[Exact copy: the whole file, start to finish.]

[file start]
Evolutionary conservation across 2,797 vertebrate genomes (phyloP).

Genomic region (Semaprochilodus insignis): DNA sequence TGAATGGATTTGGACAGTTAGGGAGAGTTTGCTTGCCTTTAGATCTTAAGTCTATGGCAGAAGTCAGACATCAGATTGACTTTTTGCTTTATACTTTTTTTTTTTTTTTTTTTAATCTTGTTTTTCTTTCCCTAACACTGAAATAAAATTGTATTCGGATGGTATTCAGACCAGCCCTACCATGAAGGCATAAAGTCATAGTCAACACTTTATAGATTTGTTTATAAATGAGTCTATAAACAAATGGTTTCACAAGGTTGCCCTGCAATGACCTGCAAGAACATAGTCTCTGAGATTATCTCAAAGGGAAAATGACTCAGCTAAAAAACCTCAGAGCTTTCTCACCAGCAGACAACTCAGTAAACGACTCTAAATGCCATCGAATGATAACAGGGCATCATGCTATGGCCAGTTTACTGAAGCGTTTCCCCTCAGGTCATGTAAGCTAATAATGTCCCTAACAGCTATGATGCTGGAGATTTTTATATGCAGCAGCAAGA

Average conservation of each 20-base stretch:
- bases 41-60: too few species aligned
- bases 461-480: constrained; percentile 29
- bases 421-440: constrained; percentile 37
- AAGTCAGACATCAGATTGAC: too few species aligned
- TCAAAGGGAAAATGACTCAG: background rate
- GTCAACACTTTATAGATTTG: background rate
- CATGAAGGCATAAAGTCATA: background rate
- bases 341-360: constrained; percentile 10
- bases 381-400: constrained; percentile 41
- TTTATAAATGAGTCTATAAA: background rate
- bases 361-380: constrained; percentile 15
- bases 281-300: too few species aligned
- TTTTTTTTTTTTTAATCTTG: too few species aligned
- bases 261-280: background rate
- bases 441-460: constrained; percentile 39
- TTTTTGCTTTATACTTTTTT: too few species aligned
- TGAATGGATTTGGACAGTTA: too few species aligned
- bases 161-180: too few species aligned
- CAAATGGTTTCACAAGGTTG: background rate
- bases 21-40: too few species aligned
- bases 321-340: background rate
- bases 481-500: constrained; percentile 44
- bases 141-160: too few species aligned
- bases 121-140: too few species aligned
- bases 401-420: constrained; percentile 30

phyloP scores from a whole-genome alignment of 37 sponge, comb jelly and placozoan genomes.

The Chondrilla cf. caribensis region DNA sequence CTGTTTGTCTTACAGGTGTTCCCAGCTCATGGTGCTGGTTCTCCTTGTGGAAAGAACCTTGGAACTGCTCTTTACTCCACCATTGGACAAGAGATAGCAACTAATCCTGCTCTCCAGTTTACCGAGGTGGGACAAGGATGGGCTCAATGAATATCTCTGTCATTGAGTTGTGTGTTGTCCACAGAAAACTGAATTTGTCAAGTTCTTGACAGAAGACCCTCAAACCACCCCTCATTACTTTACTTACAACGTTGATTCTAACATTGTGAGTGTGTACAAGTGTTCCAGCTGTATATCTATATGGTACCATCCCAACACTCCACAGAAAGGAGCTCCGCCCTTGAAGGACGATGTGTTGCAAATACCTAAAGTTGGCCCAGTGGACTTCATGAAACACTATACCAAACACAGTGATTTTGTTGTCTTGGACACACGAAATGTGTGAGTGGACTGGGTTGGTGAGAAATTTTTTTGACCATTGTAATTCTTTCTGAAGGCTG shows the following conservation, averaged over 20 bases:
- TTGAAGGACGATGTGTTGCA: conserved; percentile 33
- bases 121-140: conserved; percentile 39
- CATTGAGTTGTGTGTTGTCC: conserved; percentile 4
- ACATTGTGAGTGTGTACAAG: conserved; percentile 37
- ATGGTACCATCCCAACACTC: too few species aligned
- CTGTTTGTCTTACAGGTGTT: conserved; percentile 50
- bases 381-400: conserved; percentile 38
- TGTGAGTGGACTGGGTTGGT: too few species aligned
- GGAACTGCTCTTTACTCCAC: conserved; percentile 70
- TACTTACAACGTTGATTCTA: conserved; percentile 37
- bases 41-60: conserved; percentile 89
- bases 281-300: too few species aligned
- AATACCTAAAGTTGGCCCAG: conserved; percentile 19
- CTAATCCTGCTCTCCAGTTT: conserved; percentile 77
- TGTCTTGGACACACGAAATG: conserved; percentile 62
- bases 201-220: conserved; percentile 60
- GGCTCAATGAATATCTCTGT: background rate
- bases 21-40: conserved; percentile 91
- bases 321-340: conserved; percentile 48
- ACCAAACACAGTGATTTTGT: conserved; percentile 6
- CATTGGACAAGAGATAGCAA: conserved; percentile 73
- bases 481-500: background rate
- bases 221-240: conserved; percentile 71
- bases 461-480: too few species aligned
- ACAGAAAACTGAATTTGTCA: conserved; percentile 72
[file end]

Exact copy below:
Evolutionary conservation across 2,797 vertebrate genomes (phyloP).

Genomic region (Semaprochilodus insignis): DNA sequence TGAATGGATTTGGACAGTTAGGGAGAGTTTGCTTGCCTTTAGATCTTAAGTCTATGGCAGAAGTCAGACATCAGATTGACTTTTTGCTTTATACTTTTTTTTTTTTTTTTTTTAATCTTGTTTTTCTTTCCCTAACACTGAAATAAAATTGTATTCGGATGGTATTCAGACCAGCCCTACCATGAAGGCATAAAGTCATAGTCAACACTTTATAGATTTGTTTATAAATGAGTCTATAAACAAATGGTTTCACAAGGTTGCCCTGCAATGACCTGCAAGAACATAGTCTCTGAGATTATCTCAAAGGGAAAATGACTCAGCTAAAAAACCTCAGAGCTTTCTCACCAGCAGACAACTCAGTAAACGACTCTAAATGCCATCGAATGATAACAGGGCATCATGCTATGGCCAGTTTACTGAAGCGTTTCCCCTCAGGTCATGTAAGCTAATAATGTCCCTAACAGCTATGATGCTGGAGATTTTTATATGCAGCAGCAAGA

Average conservation of each 20-base stretch:
- bases 41-60: too few species aligned
- bases 461-480: constrained; percentile 29
- bases 421-440: constrained; percentile 37
- AAGTCAGACATCAGATTGAC: too few species aligned
- TCAAAGGGAAAATGACTCAG: background rate
- GTCAACACTTTATAGATTTG: background rate
- CATGAAGGCATAAAGTCATA: background rate
- bases 341-360: constrained; percentile 10
- bases 381-400: constrained; percentile 41
- TTTATAAATGAGTCTATAAA: background rate
- bases 361-380: constrained; percentile 15
- bases 281-300: too few species aligned
- TTTTTTTTTTTTTAATCTTG: too few species aligned
- bases 261-280: background rate
- bases 441-460: constrained; percentile 39
- TTTTTGCTTTATACTTTTTT: too few species aligned
- TGAATGGATTTGGACAGTTA: too few species aligned
- bases 161-180: too few species aligned
- CAAATGGTTTCACAAGGTTG: background rate
- bases 21-40: too few species aligned
- bases 321-340: background rate
- bases 481-500: constrained; percentile 44
- bases 141-160: too few species aligned
- bases 121-140: too few species aligned
- bases 401-420: constrained; percentile 30

phyloP scores from a whole-genome alignment of 37 sponge, comb jelly and placozoan genomes.

The Chondrilla cf. caribensis region DNA sequence CTGTTTGTCTTACAGGTGTTCCCAGCTCATGGTGCTGGTTCTCCTTGTGGAAAGAACCTTGGAACTGCTCTTTACTCCACCATTGGACAAGAGATAGCAACTAATCCTGCTCTCCAGTTTACCGAGGTGGGACAAGGATGGGCTCAATGAATATCTCTGTCATTGAGTTGTGTGTTGTCCACAGAAAACTGAATTTGTCAAGTTCTTGACAGAAGACCCTCAAACCACCCCTCATTACTTTACTTACAACGTTGATTCTAACATTGTGAGTGTGTACAAGTGTTCCAGCTGTATATCTATATGGTACCATCCCAACACTCCACAGAAAGGAGCTCCGCCCTTGAAGGACGATGTGTTGCAAATACCTAAAGTTGGCCCAGTGGACTTCATGAAACACTATACCAAACACAGTGATTTTGTTGTCTTGGACACACGAAATGTGTGAGTGGACTGGGTTGGTGAGAAATTTTTTTGACCATTGTAATTCTTTCTGAAGGCTG shows the following conservation, averaged over 20 bases:
- TTGAAGGACGATGTGTTGCA: conserved; percentile 33
- bases 121-140: conserved; percentile 39
- CATTGAGTTGTGTGTTGTCC: conserved; percentile 4
- ACATTGTGAGTGTGTACAAG: conserved; percentile 37
- ATGGTACCATCCCAACACTC: too few species aligned
- CTGTTTGTCTTACAGGTGTT: conserved; percentile 50
- bases 381-400: conserved; percentile 38
- TGTGAGTGGACTGGGTTGGT: too few species aligned
- GGAACTGCTCTTTACTCCAC: conserved; percentile 70
- TACTTACAACGTTGATTCTA: conserved; percentile 37
- bases 41-60: conserved; percentile 89
- bases 281-300: too few species aligned
- AATACCTAAAGTTGGCCCAG: conserved; percentile 19
- CTAATCCTGCTCTCCAGTTT: conserved; percentile 77
- TGTCTTGGACACACGAAATG: conserved; percentile 62
- bases 201-220: conserved; percentile 60
- GGCTCAATGAATATCTCTGT: background rate
- bases 21-40: conserved; percentile 91
- bases 321-340: conserved; percentile 48
- ACCAAACACAGTGATTTTGT: conserved; percentile 6
- CATTGGACAAGAGATAGCAA: conserved; percentile 73
- bases 481-500: background rate
- bases 221-240: conserved; percentile 71
- bases 461-480: too few species aligned
- ACAGAAAACTGAATTTGTCA: conserved; percentile 72